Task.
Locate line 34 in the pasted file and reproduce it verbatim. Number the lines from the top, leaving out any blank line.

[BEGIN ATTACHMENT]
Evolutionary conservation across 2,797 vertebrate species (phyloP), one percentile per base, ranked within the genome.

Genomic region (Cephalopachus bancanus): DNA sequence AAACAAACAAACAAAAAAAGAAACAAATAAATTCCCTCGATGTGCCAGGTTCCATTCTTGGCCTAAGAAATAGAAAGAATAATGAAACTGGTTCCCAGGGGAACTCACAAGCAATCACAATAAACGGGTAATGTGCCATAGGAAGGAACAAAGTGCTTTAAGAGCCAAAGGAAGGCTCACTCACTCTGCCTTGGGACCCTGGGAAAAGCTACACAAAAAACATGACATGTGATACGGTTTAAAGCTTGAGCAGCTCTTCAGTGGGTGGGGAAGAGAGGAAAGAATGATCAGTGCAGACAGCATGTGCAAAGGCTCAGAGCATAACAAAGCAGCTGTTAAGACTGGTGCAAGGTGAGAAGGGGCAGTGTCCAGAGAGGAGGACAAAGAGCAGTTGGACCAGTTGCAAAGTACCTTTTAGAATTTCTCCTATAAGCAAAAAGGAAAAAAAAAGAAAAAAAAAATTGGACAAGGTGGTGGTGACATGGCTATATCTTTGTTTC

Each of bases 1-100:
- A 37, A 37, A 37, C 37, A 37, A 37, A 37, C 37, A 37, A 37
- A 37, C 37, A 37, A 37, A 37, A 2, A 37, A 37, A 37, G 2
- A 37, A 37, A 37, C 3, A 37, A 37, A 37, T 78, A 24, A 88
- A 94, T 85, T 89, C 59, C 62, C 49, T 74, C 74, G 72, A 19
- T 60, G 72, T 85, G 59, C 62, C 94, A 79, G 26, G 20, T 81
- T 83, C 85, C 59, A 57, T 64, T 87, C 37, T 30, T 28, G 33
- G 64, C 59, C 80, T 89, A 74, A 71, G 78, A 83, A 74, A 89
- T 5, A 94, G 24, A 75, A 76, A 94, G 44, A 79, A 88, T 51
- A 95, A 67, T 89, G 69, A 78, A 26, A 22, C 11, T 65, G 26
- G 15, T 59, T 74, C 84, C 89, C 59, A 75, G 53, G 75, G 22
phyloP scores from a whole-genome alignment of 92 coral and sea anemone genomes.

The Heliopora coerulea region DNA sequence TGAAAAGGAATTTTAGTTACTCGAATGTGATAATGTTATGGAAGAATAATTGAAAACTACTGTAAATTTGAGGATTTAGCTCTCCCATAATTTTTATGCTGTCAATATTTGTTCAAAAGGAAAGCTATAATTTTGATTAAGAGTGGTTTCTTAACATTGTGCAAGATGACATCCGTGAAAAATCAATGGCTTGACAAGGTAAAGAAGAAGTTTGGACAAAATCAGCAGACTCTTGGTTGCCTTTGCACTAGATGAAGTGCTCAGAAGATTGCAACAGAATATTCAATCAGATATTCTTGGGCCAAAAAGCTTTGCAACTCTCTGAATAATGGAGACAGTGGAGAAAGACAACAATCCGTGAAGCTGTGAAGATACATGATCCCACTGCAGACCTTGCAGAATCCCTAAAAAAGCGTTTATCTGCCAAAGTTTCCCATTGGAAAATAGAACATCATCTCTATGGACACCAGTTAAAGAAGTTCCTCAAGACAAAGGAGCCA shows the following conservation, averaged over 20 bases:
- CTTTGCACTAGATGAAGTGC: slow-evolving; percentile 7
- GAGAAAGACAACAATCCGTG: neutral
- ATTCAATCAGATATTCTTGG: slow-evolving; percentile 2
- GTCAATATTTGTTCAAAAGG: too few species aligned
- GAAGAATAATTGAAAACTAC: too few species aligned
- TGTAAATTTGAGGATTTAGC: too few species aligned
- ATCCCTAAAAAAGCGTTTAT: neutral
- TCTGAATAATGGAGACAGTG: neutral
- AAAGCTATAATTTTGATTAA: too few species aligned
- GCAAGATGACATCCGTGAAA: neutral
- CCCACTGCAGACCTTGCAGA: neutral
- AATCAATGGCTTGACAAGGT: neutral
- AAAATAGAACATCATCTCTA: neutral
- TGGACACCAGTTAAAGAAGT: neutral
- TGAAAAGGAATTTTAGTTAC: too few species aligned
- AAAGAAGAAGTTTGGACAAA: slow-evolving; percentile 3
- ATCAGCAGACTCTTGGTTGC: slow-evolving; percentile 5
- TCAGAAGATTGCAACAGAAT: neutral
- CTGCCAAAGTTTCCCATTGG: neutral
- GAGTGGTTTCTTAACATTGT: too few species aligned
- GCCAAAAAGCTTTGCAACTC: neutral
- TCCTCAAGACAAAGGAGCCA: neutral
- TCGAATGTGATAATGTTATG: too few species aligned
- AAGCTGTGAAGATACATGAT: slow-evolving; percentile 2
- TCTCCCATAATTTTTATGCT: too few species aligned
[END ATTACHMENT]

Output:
- CTGCCAAAGTTTCCCATTGG: neutral